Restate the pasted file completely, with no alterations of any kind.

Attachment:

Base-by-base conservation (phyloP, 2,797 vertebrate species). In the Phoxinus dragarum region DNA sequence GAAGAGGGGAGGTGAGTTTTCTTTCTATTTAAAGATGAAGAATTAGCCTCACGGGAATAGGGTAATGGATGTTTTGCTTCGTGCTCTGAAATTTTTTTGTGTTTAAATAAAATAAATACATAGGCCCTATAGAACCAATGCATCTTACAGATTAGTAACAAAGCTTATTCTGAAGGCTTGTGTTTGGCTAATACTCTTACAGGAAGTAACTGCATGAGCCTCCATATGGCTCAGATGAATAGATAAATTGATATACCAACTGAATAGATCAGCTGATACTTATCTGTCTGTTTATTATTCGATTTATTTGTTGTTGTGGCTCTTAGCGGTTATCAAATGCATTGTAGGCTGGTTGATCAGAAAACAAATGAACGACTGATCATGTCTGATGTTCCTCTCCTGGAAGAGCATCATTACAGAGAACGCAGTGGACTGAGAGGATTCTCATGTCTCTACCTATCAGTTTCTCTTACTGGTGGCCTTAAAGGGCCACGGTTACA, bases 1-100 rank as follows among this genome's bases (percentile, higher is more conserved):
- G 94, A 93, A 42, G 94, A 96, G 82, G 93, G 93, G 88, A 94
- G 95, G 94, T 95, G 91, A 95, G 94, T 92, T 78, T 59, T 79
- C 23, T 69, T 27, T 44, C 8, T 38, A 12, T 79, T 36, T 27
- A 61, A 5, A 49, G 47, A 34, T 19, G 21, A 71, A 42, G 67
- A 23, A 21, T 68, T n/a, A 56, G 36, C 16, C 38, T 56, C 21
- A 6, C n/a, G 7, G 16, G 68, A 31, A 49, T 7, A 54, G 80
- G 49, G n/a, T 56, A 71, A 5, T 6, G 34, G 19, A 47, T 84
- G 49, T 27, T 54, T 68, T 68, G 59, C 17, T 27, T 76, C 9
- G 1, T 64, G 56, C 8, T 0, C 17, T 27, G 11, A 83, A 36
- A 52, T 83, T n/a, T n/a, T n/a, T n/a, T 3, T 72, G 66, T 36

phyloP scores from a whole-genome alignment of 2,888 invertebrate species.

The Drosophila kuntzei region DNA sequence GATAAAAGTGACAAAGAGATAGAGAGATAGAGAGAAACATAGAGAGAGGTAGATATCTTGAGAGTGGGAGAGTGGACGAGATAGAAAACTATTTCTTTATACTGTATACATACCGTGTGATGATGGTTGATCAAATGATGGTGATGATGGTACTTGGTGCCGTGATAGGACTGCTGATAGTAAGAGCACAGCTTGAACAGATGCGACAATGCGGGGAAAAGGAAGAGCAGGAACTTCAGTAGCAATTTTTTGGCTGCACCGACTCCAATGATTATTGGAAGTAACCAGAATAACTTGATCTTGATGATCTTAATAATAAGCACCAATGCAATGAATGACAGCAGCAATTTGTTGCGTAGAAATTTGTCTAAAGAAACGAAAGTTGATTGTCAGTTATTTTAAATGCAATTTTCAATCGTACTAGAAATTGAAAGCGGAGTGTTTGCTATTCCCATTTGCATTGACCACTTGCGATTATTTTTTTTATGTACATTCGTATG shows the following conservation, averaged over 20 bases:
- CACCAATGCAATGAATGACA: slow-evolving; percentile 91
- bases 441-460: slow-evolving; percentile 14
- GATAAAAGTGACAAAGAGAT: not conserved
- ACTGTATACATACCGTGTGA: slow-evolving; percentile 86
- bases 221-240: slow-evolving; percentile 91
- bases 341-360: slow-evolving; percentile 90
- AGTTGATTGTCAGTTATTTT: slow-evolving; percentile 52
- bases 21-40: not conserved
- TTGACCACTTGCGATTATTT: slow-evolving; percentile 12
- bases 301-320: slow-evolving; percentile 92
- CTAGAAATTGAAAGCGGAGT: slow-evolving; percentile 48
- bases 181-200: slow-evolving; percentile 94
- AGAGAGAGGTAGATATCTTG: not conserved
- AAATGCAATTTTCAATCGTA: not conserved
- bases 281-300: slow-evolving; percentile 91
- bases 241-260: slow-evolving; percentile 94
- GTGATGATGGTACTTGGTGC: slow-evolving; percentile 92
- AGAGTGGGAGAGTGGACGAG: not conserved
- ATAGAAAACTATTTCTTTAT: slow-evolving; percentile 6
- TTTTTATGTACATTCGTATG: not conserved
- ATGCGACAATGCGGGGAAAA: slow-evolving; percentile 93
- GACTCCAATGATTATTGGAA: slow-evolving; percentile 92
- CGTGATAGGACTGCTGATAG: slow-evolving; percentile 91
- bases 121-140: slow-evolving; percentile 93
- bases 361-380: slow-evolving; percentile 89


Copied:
Base-by-base conservation (phyloP, 2,797 vertebrate species). In the Phoxinus dragarum region DNA sequence GAAGAGGGGAGGTGAGTTTTCTTTCTATTTAAAGATGAAGAATTAGCCTCACGGGAATAGGGTAATGGATGTTTTGCTTCGTGCTCTGAAATTTTTTTGTGTTTAAATAAAATAAATACATAGGCCCTATAGAACCAATGCATCTTACAGATTAGTAACAAAGCTTATTCTGAAGGCTTGTGTTTGGCTAATACTCTTACAGGAAGTAACTGCATGAGCCTCCATATGGCTCAGATGAATAGATAAATTGATATACCAACTGAATAGATCAGCTGATACTTATCTGTCTGTTTATTATTCGATTTATTTGTTGTTGTGGCTCTTAGCGGTTATCAAATGCATTGTAGGCTGGTTGATCAGAAAACAAATGAACGACTGATCATGTCTGATGTTCCTCTCCTGGAAGAGCATCATTACAGAGAACGCAGTGGACTGAGAGGATTCTCATGTCTCTACCTATCAGTTTCTCTTACTGGTGGCCTTAAAGGGCCACGGTTACA, bases 1-100 rank as follows among this genome's bases (percentile, higher is more conserved):
- G 94, A 93, A 42, G 94, A 96, G 82, G 93, G 93, G 88, A 94
- G 95, G 94, T 95, G 91, A 95, G 94, T 92, T 78, T 59, T 79
- C 23, T 69, T 27, T 44, C 8, T 38, A 12, T 79, T 36, T 27
- A 61, A 5, A 49, G 47, A 34, T 19, G 21, A 71, A 42, G 67
- A 23, A 21, T 68, T n/a, A 56, G 36, C 16, C 38, T 56, C 21
- A 6, C n/a, G 7, G 16, G 68, A 31, A 49, T 7, A 54, G 80
- G 49, G n/a, T 56, A 71, A 5, T 6, G 34, G 19, A 47, T 84
- G 49, T 27, T 54, T 68, T 68, G 59, C 17, T 27, T 76, C 9
- G 1, T 64, G 56, C 8, T 0, C 17, T 27, G 11, A 83, A 36
- A 52, T 83, T n/a, T n/a, T n/a, T n/a, T 3, T 72, G 66, T 36

phyloP scores from a whole-genome alignment of 2,888 invertebrate species.

The Drosophila kuntzei region DNA sequence GATAAAAGTGACAAAGAGATAGAGAGATAGAGAGAAACATAGAGAGAGGTAGATATCTTGAGAGTGGGAGAGTGGACGAGATAGAAAACTATTTCTTTATACTGTATACATACCGTGTGATGATGGTTGATCAAATGATGGTGATGATGGTACTTGGTGCCGTGATAGGACTGCTGATAGTAAGAGCACAGCTTGAACAGATGCGACAATGCGGGGAAAAGGAAGAGCAGGAACTTCAGTAGCAATTTTTTGGCTGCACCGACTCCAATGATTATTGGAAGTAACCAGAATAACTTGATCTTGATGATCTTAATAATAAGCACCAATGCAATGAATGACAGCAGCAATTTGTTGCGTAGAAATTTGTCTAAAGAAACGAAAGTTGATTGTCAGTTATTTTAAATGCAATTTTCAATCGTACTAGAAATTGAAAGCGGAGTGTTTGCTATTCCCATTTGCATTGACCACTTGCGATTATTTTTTTTATGTACATTCGTATG shows the following conservation, averaged over 20 bases:
- CACCAATGCAATGAATGACA: slow-evolving; percentile 91
- bases 441-460: slow-evolving; percentile 14
- GATAAAAGTGACAAAGAGAT: not conserved
- ACTGTATACATACCGTGTGA: slow-evolving; percentile 86
- bases 221-240: slow-evolving; percentile 91
- bases 341-360: slow-evolving; percentile 90
- AGTTGATTGTCAGTTATTTT: slow-evolving; percentile 52
- bases 21-40: not conserved
- TTGACCACTTGCGATTATTT: slow-evolving; percentile 12
- bases 301-320: slow-evolving; percentile 92
- CTAGAAATTGAAAGCGGAGT: slow-evolving; percentile 48
- bases 181-200: slow-evolving; percentile 94
- AGAGAGAGGTAGATATCTTG: not conserved
- AAATGCAATTTTCAATCGTA: not conserved
- bases 281-300: slow-evolving; percentile 91
- bases 241-260: slow-evolving; percentile 94
- GTGATGATGGTACTTGGTGC: slow-evolving; percentile 92
- AGAGTGGGAGAGTGGACGAG: not conserved
- ATAGAAAACTATTTCTTTAT: slow-evolving; percentile 6
- TTTTTATGTACATTCGTATG: not conserved
- ATGCGACAATGCGGGGAAAA: slow-evolving; percentile 93
- GACTCCAATGATTATTGGAA: slow-evolving; percentile 92
- CGTGATAGGACTGCTGATAG: slow-evolving; percentile 91
- bases 121-140: slow-evolving; percentile 93
- bases 361-380: slow-evolving; percentile 89